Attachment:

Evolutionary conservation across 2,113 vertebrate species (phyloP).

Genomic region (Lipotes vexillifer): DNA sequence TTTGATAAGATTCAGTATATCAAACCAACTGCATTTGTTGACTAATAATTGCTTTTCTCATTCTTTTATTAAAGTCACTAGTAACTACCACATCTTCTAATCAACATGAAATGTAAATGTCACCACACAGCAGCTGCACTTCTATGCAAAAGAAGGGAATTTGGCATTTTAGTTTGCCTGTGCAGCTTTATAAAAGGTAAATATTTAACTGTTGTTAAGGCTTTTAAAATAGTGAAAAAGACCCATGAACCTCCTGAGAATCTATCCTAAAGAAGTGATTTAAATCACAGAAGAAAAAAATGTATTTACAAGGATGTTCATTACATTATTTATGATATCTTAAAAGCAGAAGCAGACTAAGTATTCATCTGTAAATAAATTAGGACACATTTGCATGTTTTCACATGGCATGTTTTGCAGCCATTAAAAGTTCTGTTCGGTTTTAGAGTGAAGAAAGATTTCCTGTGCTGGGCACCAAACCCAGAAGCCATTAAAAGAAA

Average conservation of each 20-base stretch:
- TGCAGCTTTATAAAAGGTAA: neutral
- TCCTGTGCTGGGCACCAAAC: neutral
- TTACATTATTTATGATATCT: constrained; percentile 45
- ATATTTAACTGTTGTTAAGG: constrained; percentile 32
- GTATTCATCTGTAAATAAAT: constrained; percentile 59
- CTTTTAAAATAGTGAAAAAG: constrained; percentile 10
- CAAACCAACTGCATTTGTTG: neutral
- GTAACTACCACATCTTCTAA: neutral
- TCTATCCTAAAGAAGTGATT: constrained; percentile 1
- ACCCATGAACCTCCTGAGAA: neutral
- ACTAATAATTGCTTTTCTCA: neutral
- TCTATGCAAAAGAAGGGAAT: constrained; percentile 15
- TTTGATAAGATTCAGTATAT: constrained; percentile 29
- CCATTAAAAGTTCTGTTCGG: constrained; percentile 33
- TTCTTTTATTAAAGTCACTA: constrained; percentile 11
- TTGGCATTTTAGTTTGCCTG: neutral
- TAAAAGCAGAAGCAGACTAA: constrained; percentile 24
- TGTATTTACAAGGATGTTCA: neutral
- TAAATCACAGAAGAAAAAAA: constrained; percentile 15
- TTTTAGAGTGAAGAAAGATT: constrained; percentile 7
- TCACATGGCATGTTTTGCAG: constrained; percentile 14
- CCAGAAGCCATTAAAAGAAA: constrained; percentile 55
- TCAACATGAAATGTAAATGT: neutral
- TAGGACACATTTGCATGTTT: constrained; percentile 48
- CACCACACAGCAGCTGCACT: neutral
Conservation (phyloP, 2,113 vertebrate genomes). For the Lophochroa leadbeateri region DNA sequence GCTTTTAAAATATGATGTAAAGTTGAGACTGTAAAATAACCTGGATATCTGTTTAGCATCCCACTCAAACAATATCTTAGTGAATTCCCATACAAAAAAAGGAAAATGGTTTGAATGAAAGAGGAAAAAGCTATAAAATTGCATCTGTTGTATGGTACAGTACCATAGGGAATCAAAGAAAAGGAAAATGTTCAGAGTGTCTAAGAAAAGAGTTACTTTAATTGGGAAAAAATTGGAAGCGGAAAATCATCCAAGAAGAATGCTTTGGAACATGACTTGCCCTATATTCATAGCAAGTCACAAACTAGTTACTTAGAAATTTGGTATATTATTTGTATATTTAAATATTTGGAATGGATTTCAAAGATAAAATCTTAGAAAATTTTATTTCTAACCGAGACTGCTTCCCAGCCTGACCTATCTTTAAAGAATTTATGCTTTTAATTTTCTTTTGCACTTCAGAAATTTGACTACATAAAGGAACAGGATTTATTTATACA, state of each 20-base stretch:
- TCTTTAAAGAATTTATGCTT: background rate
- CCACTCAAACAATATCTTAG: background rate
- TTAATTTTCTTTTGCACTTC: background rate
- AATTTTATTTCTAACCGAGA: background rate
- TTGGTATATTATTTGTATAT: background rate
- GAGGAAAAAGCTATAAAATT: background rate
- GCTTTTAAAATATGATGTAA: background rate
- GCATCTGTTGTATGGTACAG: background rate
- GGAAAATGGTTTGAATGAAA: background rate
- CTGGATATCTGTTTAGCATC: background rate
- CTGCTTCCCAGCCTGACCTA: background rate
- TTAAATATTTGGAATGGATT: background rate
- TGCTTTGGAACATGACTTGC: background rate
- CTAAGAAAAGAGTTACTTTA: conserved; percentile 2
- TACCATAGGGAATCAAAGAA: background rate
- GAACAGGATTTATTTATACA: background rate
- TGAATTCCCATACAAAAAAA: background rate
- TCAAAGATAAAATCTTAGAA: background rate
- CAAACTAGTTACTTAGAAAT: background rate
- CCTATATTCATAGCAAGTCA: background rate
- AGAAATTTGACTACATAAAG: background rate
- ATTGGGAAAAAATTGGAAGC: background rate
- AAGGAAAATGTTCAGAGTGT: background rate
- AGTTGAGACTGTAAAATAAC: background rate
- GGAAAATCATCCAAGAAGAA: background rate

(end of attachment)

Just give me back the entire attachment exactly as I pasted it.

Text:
Evolutionary conservation across 2,113 vertebrate species (phyloP).

Genomic region (Lipotes vexillifer): DNA sequence TTTGATAAGATTCAGTATATCAAACCAACTGCATTTGTTGACTAATAATTGCTTTTCTCATTCTTTTATTAAAGTCACTAGTAACTACCACATCTTCTAATCAACATGAAATGTAAATGTCACCACACAGCAGCTGCACTTCTATGCAAAAGAAGGGAATTTGGCATTTTAGTTTGCCTGTGCAGCTTTATAAAAGGTAAATATTTAACTGTTGTTAAGGCTTTTAAAATAGTGAAAAAGACCCATGAACCTCCTGAGAATCTATCCTAAAGAAGTGATTTAAATCACAGAAGAAAAAAATGTATTTACAAGGATGTTCATTACATTATTTATGATATCTTAAAAGCAGAAGCAGACTAAGTATTCATCTGTAAATAAATTAGGACACATTTGCATGTTTTCACATGGCATGTTTTGCAGCCATTAAAAGTTCTGTTCGGTTTTAGAGTGAAGAAAGATTTCCTGTGCTGGGCACCAAACCCAGAAGCCATTAAAAGAAA

Average conservation of each 20-base stretch:
- TGCAGCTTTATAAAAGGTAA: neutral
- TCCTGTGCTGGGCACCAAAC: neutral
- TTACATTATTTATGATATCT: constrained; percentile 45
- ATATTTAACTGTTGTTAAGG: constrained; percentile 32
- GTATTCATCTGTAAATAAAT: constrained; percentile 59
- CTTTTAAAATAGTGAAAAAG: constrained; percentile 10
- CAAACCAACTGCATTTGTTG: neutral
- GTAACTACCACATCTTCTAA: neutral
- TCTATCCTAAAGAAGTGATT: constrained; percentile 1
- ACCCATGAACCTCCTGAGAA: neutral
- ACTAATAATTGCTTTTCTCA: neutral
- TCTATGCAAAAGAAGGGAAT: constrained; percentile 15
- TTTGATAAGATTCAGTATAT: constrained; percentile 29
- CCATTAAAAGTTCTGTTCGG: constrained; percentile 33
- TTCTTTTATTAAAGTCACTA: constrained; percentile 11
- TTGGCATTTTAGTTTGCCTG: neutral
- TAAAAGCAGAAGCAGACTAA: constrained; percentile 24
- TGTATTTACAAGGATGTTCA: neutral
- TAAATCACAGAAGAAAAAAA: constrained; percentile 15
- TTTTAGAGTGAAGAAAGATT: constrained; percentile 7
- TCACATGGCATGTTTTGCAG: constrained; percentile 14
- CCAGAAGCCATTAAAAGAAA: constrained; percentile 55
- TCAACATGAAATGTAAATGT: neutral
- TAGGACACATTTGCATGTTT: constrained; percentile 48
- CACCACACAGCAGCTGCACT: neutral
Conservation (phyloP, 2,113 vertebrate genomes). For the Lophochroa leadbeateri region DNA sequence GCTTTTAAAATATGATGTAAAGTTGAGACTGTAAAATAACCTGGATATCTGTTTAGCATCCCACTCAAACAATATCTTAGTGAATTCCCATACAAAAAAAGGAAAATGGTTTGAATGAAAGAGGAAAAAGCTATAAAATTGCATCTGTTGTATGGTACAGTACCATAGGGAATCAAAGAAAAGGAAAATGTTCAGAGTGTCTAAGAAAAGAGTTACTTTAATTGGGAAAAAATTGGAAGCGGAAAATCATCCAAGAAGAATGCTTTGGAACATGACTTGCCCTATATTCATAGCAAGTCACAAACTAGTTACTTAGAAATTTGGTATATTATTTGTATATTTAAATATTTGGAATGGATTTCAAAGATAAAATCTTAGAAAATTTTATTTCTAACCGAGACTGCTTCCCAGCCTGACCTATCTTTAAAGAATTTATGCTTTTAATTTTCTTTTGCACTTCAGAAATTTGACTACATAAAGGAACAGGATTTATTTATACA, state of each 20-base stretch:
- TCTTTAAAGAATTTATGCTT: background rate
- CCACTCAAACAATATCTTAG: background rate
- TTAATTTTCTTTTGCACTTC: background rate
- AATTTTATTTCTAACCGAGA: background rate
- TTGGTATATTATTTGTATAT: background rate
- GAGGAAAAAGCTATAAAATT: background rate
- GCTTTTAAAATATGATGTAA: background rate
- GCATCTGTTGTATGGTACAG: background rate
- GGAAAATGGTTTGAATGAAA: background rate
- CTGGATATCTGTTTAGCATC: background rate
- CTGCTTCCCAGCCTGACCTA: background rate
- TTAAATATTTGGAATGGATT: background rate
- TGCTTTGGAACATGACTTGC: background rate
- CTAAGAAAAGAGTTACTTTA: conserved; percentile 2
- TACCATAGGGAATCAAAGAA: background rate
- GAACAGGATTTATTTATACA: background rate
- TGAATTCCCATACAAAAAAA: background rate
- TCAAAGATAAAATCTTAGAA: background rate
- CAAACTAGTTACTTAGAAAT: background rate
- CCTATATTCATAGCAAGTCA: background rate
- AGAAATTTGACTACATAAAG: background rate
- ATTGGGAAAAAATTGGAAGC: background rate
- AAGGAAAATGTTCAGAGTGT: background rate
- AGTTGAGACTGTAAAATAAC: background rate
- GGAAAATCATCCAAGAAGAA: background rate